...until there's not enough
...until there's not enough
Many of them will recommend procedures that are certainly beneficial, but not totally necessary. After all, they’re there to make a living.
For example, I recently went to the dentist for a simple cleaning and experienced this. Before the cleaning they had me complete a health questionnaire. I checked off that I sometimes clinch my teeth when concentrating, and I’ve been known to snore at night (allegedly). The hygienist spent the entire cleaning complimenting me on the health of my teeth and gums, but when the dentist came in, the mood changed. Suddenly, I was in desperate need of a custom night guard, a sleep study, and some sort of laser gum treatment. My reaction:
They even took me to another office with a “closer” to make my next appointment and order the sleep study. It was like being at a used car dealership. Seeing as though the hygienist had glowing reviews for my chompers, I decided to forego the $500 of extra treatments.
So remember, you’re the one that’s ultimately in charge of your health and your bank account. Don’t get talked into an expensive procedure without taking the time to decide if it’s absolutely necessary.
Let me start by saying that I’m probably more emotionally invested in Oklahoma Sooners football than I should be. Today, we lost to our arch rival, the Texas Longhorns. It was unexpected, and it sucks.
Several years ago, we were in the market for a car. We decided to go look at some after a similar loss. We ended up purchasing a car that we regretted a few months down the road. It was too expensive, and it wasn’t even what we really wanted. Looking back, we were bummed by our team’s loss, and it really clouded our judgement on that one. We wanted to feel better, and the car was exciting.
You may or may not be into football, but this advice holds true for everyone. Whether it’s a positive or negative emotional event, make it a point to put off big financial decisions until you come back down to earth.
A company is more likely to agree to a higher salary after they’ve decided that they want you for the job. This is due to a psychological tendency called “loss aversion”. If you bring up money before the offer is made, it could hurt your chances of even being considered if it’s higher than they expect to pay.
I turn 30 next week [gulps audibly]. Now that I’m an old man, I thought this would be a good time for me to share some of the financial things I did right, plus a few of the things I did very wrong during my twenties. [Note: I wrote this with my 5 day old daughter sleeping on my lap. It would have been 10 things, but I could only think of 7 before she needed a diaper change.]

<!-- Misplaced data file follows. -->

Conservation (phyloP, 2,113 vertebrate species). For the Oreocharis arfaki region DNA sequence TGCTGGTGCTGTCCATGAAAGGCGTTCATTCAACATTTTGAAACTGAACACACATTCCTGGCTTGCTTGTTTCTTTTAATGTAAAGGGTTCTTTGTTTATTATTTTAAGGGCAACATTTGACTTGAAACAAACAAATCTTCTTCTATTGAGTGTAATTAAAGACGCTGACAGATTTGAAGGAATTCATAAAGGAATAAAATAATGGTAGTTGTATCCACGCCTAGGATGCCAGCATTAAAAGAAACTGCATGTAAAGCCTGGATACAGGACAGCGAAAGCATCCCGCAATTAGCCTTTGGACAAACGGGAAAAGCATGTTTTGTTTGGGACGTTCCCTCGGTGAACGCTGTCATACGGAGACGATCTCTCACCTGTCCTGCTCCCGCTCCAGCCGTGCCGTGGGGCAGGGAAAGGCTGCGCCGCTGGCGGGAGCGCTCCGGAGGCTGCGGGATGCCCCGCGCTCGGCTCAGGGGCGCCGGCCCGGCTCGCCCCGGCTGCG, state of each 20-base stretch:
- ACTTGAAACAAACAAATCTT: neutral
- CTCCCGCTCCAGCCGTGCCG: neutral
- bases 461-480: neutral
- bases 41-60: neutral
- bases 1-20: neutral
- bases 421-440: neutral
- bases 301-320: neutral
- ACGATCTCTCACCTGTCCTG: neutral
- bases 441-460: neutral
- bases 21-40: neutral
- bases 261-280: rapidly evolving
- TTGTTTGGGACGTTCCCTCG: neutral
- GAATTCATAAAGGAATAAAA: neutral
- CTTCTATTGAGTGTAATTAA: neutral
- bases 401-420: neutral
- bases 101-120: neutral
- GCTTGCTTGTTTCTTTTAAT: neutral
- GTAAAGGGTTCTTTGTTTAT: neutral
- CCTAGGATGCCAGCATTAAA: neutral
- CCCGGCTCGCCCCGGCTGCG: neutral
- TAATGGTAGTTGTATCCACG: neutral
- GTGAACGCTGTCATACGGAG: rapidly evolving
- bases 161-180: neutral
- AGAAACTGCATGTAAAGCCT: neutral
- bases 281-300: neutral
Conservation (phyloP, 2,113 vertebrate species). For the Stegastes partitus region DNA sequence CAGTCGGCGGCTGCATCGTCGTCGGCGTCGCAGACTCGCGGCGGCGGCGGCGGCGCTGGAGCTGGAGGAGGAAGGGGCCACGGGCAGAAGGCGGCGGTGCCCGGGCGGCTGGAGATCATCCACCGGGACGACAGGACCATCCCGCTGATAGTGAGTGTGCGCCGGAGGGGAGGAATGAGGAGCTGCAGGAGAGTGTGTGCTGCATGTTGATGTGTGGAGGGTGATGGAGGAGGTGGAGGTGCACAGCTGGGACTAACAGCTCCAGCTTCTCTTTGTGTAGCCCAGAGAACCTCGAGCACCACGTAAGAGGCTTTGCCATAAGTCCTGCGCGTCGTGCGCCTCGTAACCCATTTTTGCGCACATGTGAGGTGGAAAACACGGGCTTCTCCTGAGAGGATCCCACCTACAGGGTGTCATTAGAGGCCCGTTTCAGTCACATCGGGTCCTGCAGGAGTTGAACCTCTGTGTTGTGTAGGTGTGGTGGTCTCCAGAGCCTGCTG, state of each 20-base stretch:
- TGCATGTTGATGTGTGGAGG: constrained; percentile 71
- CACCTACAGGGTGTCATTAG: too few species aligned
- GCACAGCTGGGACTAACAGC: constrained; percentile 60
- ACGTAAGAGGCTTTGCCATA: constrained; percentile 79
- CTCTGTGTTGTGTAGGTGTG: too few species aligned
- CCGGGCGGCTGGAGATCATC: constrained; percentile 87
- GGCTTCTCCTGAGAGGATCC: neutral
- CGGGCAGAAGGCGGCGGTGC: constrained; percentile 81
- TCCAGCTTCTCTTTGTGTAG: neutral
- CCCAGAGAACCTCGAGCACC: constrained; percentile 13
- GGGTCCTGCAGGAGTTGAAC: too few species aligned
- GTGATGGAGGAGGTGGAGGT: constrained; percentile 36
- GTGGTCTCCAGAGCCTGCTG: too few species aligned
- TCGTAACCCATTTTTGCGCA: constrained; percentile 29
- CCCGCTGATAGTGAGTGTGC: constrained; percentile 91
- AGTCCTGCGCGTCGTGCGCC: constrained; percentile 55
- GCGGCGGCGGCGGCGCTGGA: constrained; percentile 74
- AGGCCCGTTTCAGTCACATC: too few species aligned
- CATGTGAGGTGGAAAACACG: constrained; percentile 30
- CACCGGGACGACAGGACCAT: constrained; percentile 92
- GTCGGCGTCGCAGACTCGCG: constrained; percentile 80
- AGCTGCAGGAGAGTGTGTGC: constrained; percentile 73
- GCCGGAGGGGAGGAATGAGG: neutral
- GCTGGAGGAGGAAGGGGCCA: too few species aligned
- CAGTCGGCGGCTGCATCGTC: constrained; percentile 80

You may have heard about the professor that lost several pounds by following The Twinkie Diet. If you’re not familiar with this story, here’s an excerpt from the CNN Health article:
Twinkies. Nutty bars. Powdered donuts.
For 10 weeks, Mark Haub, a professor of human nutrition at Kansas State University, ate one of these sugary cakelets every three hours, instead of meals. To add variety in his steady stream of Hostess and Little Debbie snacks, Haub munched on Doritos chips, sugary cereals and Oreos, too.
His premise: That in weight loss, pure calorie counting is what matters most — not the nutritional value of the food.
The premise held up: On his “convenience store diet,” he shed 27 pounds in two months.
For a class project, Haub limited himself to less than 1,800 calories a day. A man of Haub’s pre-dieting size usually consumes about 2,600 calories daily.So he followed a basic principle of weight loss: He consumed significantly fewer calories than he burned.
His body mass index went from 28.8, considered overweight, to 24.9, which is normal. He now weighs 174 pounds.
As I read this story, I couldn’t help but compare it to personal finance (I know, it’s a sickness). Mark Haub showed that it is possible to lose weight eating anything you want, as long as your daily caloric intake is kept under a certain level. Similarly, it’s possible to save no matter how you decide to spend your money.
So often, people head into their mid-year or year-end review without preparing. Sure, you’re there to listen to feedback, but it’s important to put some thought into a couple of things you’d like to discuss. Try to keep it as positive as you can, and remember that you have a much better chance of getting something you want if you can spin it in a way that shows how it will benefit the company.
In many offices, it’s rare to get that much one on one time with your supervisor. Don’t waste the opportunity to improve your career.